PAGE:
Lacking “logical or economic basis” and “counterproductive” – these were just some of the comments industry associations had regarding the potential introduction of progressive penalties for settlement fails. Shared in response to a consultation paper published by ESMA in December last year, the comments – summed up here in an article by The Trade – made clear the industry’s general opposition to the proposed amendments to the CSDR penalty regime.

The suggested amendments came a little over a year after cash penalties for settlement fails were introduced in February 2022. Settlement fail rates were “not immediately impacted” by the initial introduction of the penalties, which has caused many respondents to claim that it is “too soon to take stock” and that there “isn’t enough data and evidence to support increased penalties”. On the other hand, “the drawbacks are many”.

A cause of stress

“Progressive penalties would introduce an unnecessary level of complexity, with the associated cost and resource drain,” wrote The International Capital Market Association (ICMA). It predicted that this would affect not just CSDs, CCPs and custodians, but also market participants who need to reconcile penalty credits and debits, and the clients who might get hit with a pass-on effect. “Furthermore, this would put additional stress on an already dysfunctional claims process that has been born out of the EU’s CSDR penalty mechanism.”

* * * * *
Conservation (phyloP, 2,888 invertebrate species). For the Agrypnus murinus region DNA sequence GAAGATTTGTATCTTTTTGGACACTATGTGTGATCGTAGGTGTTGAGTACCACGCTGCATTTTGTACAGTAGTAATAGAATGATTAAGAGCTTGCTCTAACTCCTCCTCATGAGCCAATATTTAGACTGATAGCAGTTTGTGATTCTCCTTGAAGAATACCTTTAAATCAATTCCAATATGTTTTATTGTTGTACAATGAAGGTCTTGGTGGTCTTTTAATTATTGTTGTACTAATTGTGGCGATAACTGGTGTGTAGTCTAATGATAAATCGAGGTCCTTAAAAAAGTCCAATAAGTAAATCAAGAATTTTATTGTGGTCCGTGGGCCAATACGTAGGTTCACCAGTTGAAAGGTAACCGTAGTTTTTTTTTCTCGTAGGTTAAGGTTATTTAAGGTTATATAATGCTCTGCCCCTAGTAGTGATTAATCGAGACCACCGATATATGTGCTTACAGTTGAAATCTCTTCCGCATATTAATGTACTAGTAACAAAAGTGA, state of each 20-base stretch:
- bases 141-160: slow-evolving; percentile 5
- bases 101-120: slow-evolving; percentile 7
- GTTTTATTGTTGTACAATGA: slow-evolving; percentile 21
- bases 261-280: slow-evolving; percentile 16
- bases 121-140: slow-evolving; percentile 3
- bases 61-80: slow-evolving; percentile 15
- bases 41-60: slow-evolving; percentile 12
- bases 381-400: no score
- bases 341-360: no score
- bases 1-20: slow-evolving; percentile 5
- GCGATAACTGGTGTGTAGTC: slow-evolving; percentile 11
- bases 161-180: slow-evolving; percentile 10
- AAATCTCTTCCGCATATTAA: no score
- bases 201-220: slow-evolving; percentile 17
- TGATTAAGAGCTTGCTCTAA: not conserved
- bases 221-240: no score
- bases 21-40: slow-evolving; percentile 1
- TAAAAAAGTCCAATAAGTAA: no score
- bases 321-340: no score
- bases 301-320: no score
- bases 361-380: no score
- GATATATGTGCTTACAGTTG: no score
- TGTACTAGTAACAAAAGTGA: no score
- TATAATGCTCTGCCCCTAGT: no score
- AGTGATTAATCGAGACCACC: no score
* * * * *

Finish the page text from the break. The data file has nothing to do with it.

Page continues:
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ICMA has also expressed concerns that the amendments could backfire. “Progressive penalty rates would not provide an additional motivation to settling trades, but rather an incentive to avoiding trades, thereby becoming counterproductive. Increasing the cost of failing will not make an illiquid security any less illiquid…this will only make illiquid securities more illiquid.”

Aim for solution

The International Securities Lending Association (ISLA) noted that “an overhaul to the penalty regime would take considerable resource away from a focus on T+1, although it is acknowledged by the industry that in order to be successful in accelerating the settlement cycle, there must also be high settlement rates across the EU.”

ESMA has acknowledged that the penalties should be “unequivocally more expensive than remedial action, like borrowing the securities or funding the cash” and “certain in terms of calculation and forecasting, to facilitate cost/benefit calculations in terms of remedial investments”.